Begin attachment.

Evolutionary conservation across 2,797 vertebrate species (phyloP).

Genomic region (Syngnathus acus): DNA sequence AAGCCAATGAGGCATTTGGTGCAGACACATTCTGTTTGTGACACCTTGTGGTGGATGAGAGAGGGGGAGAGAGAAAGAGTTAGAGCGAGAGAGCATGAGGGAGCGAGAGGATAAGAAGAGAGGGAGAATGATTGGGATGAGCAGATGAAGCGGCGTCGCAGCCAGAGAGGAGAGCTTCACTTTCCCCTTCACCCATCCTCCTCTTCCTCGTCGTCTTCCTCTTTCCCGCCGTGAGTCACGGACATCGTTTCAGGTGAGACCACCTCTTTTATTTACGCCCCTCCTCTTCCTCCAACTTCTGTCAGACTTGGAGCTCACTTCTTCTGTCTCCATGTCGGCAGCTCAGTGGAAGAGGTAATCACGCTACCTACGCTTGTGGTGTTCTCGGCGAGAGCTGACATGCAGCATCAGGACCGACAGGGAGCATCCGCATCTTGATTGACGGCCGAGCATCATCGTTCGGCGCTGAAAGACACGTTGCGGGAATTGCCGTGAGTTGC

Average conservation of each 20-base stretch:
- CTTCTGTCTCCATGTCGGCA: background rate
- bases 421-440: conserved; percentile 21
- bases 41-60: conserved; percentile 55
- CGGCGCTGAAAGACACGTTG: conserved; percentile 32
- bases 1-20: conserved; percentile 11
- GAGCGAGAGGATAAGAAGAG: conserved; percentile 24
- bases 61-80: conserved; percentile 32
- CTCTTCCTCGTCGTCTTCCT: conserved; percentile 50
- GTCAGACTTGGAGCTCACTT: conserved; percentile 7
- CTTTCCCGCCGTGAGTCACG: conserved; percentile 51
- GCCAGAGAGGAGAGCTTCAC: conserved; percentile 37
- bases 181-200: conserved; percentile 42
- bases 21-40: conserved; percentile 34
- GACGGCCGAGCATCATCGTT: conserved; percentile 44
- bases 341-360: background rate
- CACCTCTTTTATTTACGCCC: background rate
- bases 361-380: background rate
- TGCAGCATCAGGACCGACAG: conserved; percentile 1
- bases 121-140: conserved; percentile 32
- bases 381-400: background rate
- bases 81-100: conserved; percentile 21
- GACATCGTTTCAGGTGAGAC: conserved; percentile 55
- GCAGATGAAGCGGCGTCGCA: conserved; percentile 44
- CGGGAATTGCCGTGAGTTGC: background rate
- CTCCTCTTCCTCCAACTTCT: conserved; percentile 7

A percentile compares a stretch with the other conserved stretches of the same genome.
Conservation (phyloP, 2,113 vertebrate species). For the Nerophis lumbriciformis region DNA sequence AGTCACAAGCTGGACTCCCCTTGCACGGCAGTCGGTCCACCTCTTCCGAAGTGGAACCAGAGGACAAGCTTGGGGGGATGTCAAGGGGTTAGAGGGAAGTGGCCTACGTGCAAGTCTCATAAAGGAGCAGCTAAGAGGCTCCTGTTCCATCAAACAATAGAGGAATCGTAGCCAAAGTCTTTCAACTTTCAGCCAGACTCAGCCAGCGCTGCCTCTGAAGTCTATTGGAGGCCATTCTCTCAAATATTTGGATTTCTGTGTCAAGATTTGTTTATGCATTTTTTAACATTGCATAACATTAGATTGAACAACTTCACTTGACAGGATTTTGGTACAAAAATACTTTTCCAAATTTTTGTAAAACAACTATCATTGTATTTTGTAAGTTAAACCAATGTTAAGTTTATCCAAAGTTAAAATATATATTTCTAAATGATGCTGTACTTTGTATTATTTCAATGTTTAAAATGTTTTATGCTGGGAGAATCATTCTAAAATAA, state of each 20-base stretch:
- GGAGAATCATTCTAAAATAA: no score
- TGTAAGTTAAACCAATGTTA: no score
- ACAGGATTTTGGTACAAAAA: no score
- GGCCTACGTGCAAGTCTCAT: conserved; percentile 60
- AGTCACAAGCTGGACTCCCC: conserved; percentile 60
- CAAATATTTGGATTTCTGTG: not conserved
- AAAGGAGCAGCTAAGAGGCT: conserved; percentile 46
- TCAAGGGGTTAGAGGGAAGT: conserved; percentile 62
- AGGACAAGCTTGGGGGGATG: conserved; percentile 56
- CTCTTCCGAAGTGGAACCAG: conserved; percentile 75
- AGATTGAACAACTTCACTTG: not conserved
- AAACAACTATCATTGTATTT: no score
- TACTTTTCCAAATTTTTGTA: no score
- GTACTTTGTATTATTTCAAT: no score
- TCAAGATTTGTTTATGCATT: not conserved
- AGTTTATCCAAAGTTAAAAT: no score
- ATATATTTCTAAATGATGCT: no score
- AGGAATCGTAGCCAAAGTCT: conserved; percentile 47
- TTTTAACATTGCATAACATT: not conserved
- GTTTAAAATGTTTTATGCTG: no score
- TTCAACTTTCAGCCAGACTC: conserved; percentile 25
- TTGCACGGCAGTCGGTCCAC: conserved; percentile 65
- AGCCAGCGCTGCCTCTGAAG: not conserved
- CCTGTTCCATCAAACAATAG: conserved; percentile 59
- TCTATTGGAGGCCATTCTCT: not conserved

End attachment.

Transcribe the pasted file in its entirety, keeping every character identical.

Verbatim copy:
Evolutionary conservation across 2,797 vertebrate species (phyloP).

Genomic region (Syngnathus acus): DNA sequence AAGCCAATGAGGCATTTGGTGCAGACACATTCTGTTTGTGACACCTTGTGGTGGATGAGAGAGGGGGAGAGAGAAAGAGTTAGAGCGAGAGAGCATGAGGGAGCGAGAGGATAAGAAGAGAGGGAGAATGATTGGGATGAGCAGATGAAGCGGCGTCGCAGCCAGAGAGGAGAGCTTCACTTTCCCCTTCACCCATCCTCCTCTTCCTCGTCGTCTTCCTCTTTCCCGCCGTGAGTCACGGACATCGTTTCAGGTGAGACCACCTCTTTTATTTACGCCCCTCCTCTTCCTCCAACTTCTGTCAGACTTGGAGCTCACTTCTTCTGTCTCCATGTCGGCAGCTCAGTGGAAGAGGTAATCACGCTACCTACGCTTGTGGTGTTCTCGGCGAGAGCTGACATGCAGCATCAGGACCGACAGGGAGCATCCGCATCTTGATTGACGGCCGAGCATCATCGTTCGGCGCTGAAAGACACGTTGCGGGAATTGCCGTGAGTTGC

Average conservation of each 20-base stretch:
- CTTCTGTCTCCATGTCGGCA: background rate
- bases 421-440: conserved; percentile 21
- bases 41-60: conserved; percentile 55
- CGGCGCTGAAAGACACGTTG: conserved; percentile 32
- bases 1-20: conserved; percentile 11
- GAGCGAGAGGATAAGAAGAG: conserved; percentile 24
- bases 61-80: conserved; percentile 32
- CTCTTCCTCGTCGTCTTCCT: conserved; percentile 50
- GTCAGACTTGGAGCTCACTT: conserved; percentile 7
- CTTTCCCGCCGTGAGTCACG: conserved; percentile 51
- GCCAGAGAGGAGAGCTTCAC: conserved; percentile 37
- bases 181-200: conserved; percentile 42
- bases 21-40: conserved; percentile 34
- GACGGCCGAGCATCATCGTT: conserved; percentile 44
- bases 341-360: background rate
- CACCTCTTTTATTTACGCCC: background rate
- bases 361-380: background rate
- TGCAGCATCAGGACCGACAG: conserved; percentile 1
- bases 121-140: conserved; percentile 32
- bases 381-400: background rate
- bases 81-100: conserved; percentile 21
- GACATCGTTTCAGGTGAGAC: conserved; percentile 55
- GCAGATGAAGCGGCGTCGCA: conserved; percentile 44
- CGGGAATTGCCGTGAGTTGC: background rate
- CTCCTCTTCCTCCAACTTCT: conserved; percentile 7

A percentile compares a stretch with the other conserved stretches of the same genome.
Conservation (phyloP, 2,113 vertebrate species). For the Nerophis lumbriciformis region DNA sequence AGTCACAAGCTGGACTCCCCTTGCACGGCAGTCGGTCCACCTCTTCCGAAGTGGAACCAGAGGACAAGCTTGGGGGGATGTCAAGGGGTTAGAGGGAAGTGGCCTACGTGCAAGTCTCATAAAGGAGCAGCTAAGAGGCTCCTGTTCCATCAAACAATAGAGGAATCGTAGCCAAAGTCTTTCAACTTTCAGCCAGACTCAGCCAGCGCTGCCTCTGAAGTCTATTGGAGGCCATTCTCTCAAATATTTGGATTTCTGTGTCAAGATTTGTTTATGCATTTTTTAACATTGCATAACATTAGATTGAACAACTTCACTTGACAGGATTTTGGTACAAAAATACTTTTCCAAATTTTTGTAAAACAACTATCATTGTATTTTGTAAGTTAAACCAATGTTAAGTTTATCCAAAGTTAAAATATATATTTCTAAATGATGCTGTACTTTGTATTATTTCAATGTTTAAAATGTTTTATGCTGGGAGAATCATTCTAAAATAA, state of each 20-base stretch:
- GGAGAATCATTCTAAAATAA: no score
- TGTAAGTTAAACCAATGTTA: no score
- ACAGGATTTTGGTACAAAAA: no score
- GGCCTACGTGCAAGTCTCAT: conserved; percentile 60
- AGTCACAAGCTGGACTCCCC: conserved; percentile 60
- CAAATATTTGGATTTCTGTG: not conserved
- AAAGGAGCAGCTAAGAGGCT: conserved; percentile 46
- TCAAGGGGTTAGAGGGAAGT: conserved; percentile 62
- AGGACAAGCTTGGGGGGATG: conserved; percentile 56
- CTCTTCCGAAGTGGAACCAG: conserved; percentile 75
- AGATTGAACAACTTCACTTG: not conserved
- AAACAACTATCATTGTATTT: no score
- TACTTTTCCAAATTTTTGTA: no score
- GTACTTTGTATTATTTCAAT: no score
- TCAAGATTTGTTTATGCATT: not conserved
- AGTTTATCCAAAGTTAAAAT: no score
- ATATATTTCTAAATGATGCT: no score
- AGGAATCGTAGCCAAAGTCT: conserved; percentile 47
- TTTTAACATTGCATAACATT: not conserved
- GTTTAAAATGTTTTATGCTG: no score
- TTCAACTTTCAGCCAGACTC: conserved; percentile 25
- TTGCACGGCAGTCGGTCCAC: conserved; percentile 65
- AGCCAGCGCTGCCTCTGAAG: not conserved
- CCTGTTCCATCAAACAATAG: conserved; percentile 59
- TCTATTGGAGGCCATTCTCT: not conserved